The Taming of the Skew

O monstrous beast! how like a swine it lies!
Grim death, how foul and loathsome is thine image!
Sirs, I will practise on this unwitting log.

The Shew Chisel is much maligned by inexperienced wood turners, and yet the experts regularly say it is probably the most powerful tool at a woodturner’s disposal.

I’ve had a number of surprisingly aggressive kickbacks from the skew in the past – encouraging me to quietly put it aside, and I doubt I am the only one!

However, after covering a number of other tools, we got to the skew at Robbo’s, and other than when he deliberately demonstrated a particular user failure (which resulted in a small ‘explosive’ catch, and managed to draw blood), I found myself wondering why the tool was so disliked. It is flexible (both rapid stock removal, as well as finessing beads, forming tenons, and decorative work (particularly when working from square to round cross sections.)

I was surprised how easy the skew was to use!

I don’t remember all the terms, but slicing at 45 degrees, rolling beads, paring away huge amounts of materials. Without being unusually careful either. Sure, catches are definitely achievable (had a few myself, often when I touched the workpiece before properly engaging the rest), and skew catches are often more violent than with gouges, but at the end of the day I was impressed how functional the skew can be.

Robbo has also lent me a DVD; The Skew Chisel with Alan Batty. Interesting that Alan seems to use the skew more with the tip leading, but otherwise the approach is similar, and although it looks so easy when watching it, at the end of the day it can also be that easy in practice, so long as you understand what you are seeing. That is the real benefit of one on one instruction. Even then, I had to pay very close attention to just what part of the skew was doing the actual cutting. What looked like the tip doing all the work was actually a mm or so further up the blade in many cases.

I might have to write a more detailed article (once I understand the tool better), but still would feel like a bit of a knob doing so, when compared to all the real experts out there. On the other hand, that is the real benefit of this website- I have to understand what is happening to be able to write the article/produce the video, and you get dragged along on my journey.

Bathurst Weekend

It’s that time of the year again Bathurst 1000, Melbourne Wood Show, and Christmas quickly approaching.

What has Bathurst got to do with the shed?  I guess not much, other than it gets me up much earlier on a Sunday morning, and it meant I actually got a couple of hours in the shed under the belt before coming in to watch the start.  Oh, and GMC have sponsored the tyre arch sign again, so that’s woodworking related!

Played around with the wet stone sharpener, touching up a few of the turning chisels, then tried to take a chip out of the skew chisel when it had a catch which actually took a chip out of the lathe jaws instead.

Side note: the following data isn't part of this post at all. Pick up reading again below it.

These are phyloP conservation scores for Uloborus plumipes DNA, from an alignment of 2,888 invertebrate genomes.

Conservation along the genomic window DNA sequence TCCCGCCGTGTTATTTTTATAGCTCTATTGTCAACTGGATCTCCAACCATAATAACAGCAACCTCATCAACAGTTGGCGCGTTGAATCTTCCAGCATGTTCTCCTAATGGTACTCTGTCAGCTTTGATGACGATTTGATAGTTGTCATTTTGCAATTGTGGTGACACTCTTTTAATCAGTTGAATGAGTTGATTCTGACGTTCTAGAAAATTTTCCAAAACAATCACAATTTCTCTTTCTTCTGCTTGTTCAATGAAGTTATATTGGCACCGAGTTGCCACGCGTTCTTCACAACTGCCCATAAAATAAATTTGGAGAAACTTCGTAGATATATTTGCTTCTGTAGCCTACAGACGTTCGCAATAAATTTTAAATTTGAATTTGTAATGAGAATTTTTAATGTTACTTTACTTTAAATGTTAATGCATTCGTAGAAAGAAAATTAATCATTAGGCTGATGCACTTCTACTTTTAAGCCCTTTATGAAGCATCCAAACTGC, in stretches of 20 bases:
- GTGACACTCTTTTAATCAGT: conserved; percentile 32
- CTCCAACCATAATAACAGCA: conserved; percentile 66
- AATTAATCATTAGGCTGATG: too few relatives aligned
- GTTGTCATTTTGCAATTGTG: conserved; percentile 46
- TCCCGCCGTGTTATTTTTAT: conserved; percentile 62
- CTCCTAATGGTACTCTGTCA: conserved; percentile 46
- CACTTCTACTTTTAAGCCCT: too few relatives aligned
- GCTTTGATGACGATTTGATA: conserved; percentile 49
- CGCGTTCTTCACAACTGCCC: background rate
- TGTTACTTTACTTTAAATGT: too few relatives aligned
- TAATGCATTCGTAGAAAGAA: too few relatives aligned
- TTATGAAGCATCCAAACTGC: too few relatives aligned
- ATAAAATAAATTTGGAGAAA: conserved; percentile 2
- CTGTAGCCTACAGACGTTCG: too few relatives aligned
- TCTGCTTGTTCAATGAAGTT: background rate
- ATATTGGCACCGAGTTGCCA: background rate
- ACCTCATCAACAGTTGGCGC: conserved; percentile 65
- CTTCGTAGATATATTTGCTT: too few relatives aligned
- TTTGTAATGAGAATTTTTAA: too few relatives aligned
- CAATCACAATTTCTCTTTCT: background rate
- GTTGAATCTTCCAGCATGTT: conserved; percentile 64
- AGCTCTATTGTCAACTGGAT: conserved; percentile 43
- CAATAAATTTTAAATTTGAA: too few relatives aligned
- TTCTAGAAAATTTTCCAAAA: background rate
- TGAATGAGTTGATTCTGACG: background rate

Started dressing and shaping some timber for a play table – 90×45 pine, dressed to square, then machined to 40x40x480mm.  Then cut mortise slots using the Mortise Pal.  Perhaps not at quick or as versatile as the Festool Domino, but a hell of a lot cheaper. As Grahame from PWS likes to say – you get $1000 change over buying a Domino!

Tool of-the-Month (February 08)

The tool for this month is the Veritas MkII Honing Guide. Veritas are well known for producing quality jigs and tools, and the MkII Honing Guide is no exception.


The MkII is a significant development on the original jig and although it has been available for a while now, it still justifies being highlighted. It is used in setting and maintaining the bevel angle for edge cutting tools (such as chisels and plane blades).

It consists of 2 main components – the black component is the blade holder, and once the blade position is set, holds it in that position during the grinding/honing process. The other component (silver) (the registration jig) is used to set the blade position so it is honed to the correct angle. Once the blade position is set, this component is removed.

There are a number of advantages of the MkII. First and foremost is the accuracy and repeatability of setting the honing angle. The guide can be used on waterstones, oilstones, diamond stones, and sandpaper (commonly called the “Scary Sharp” technique). It has a large brass eccentric roller which can be set to a secondary position for creating a microbevel.

The setting jig not only controls the amount of protrusion of the blade (ie distance from the roller, which dictates the angle of the bevel), but also keeps the blade square so that an undesired skew is not created.


Here you can see the stop which is dictating the blade protrusion, but also the far side has a fence which the blade is resting against, ensuring that it is square to the roller. The blade in this case is one of my HNT Gordon plane blades (which as you might be able to see, already has a mirror finish).


Once the blade position is set, the registration jig is removed, and you are ready to start honing the blade. I’m going to be doing a separate article/video on various sharpening techniques in the near future, so won’t go into details here.

More recently, extra jigs and modifications have become available for the MkII guide, including a Skew Registration Jig for deliberately (accurately and repeatably) setting a skew angle if so desired.


The Veritas MkII Honing Guide and Skew Registration Jig has been supplied by Carbatec, and continues to prove to be their most popular honing guide.  I’ve had my MkII Guide for quite a while now, and it has proven to be an invaluable tool where it comes to sharpening.  I had the MkI before it, and although it was a good jig, the MkII has proven to be exceptional, and I’ve never regretted upgrading.

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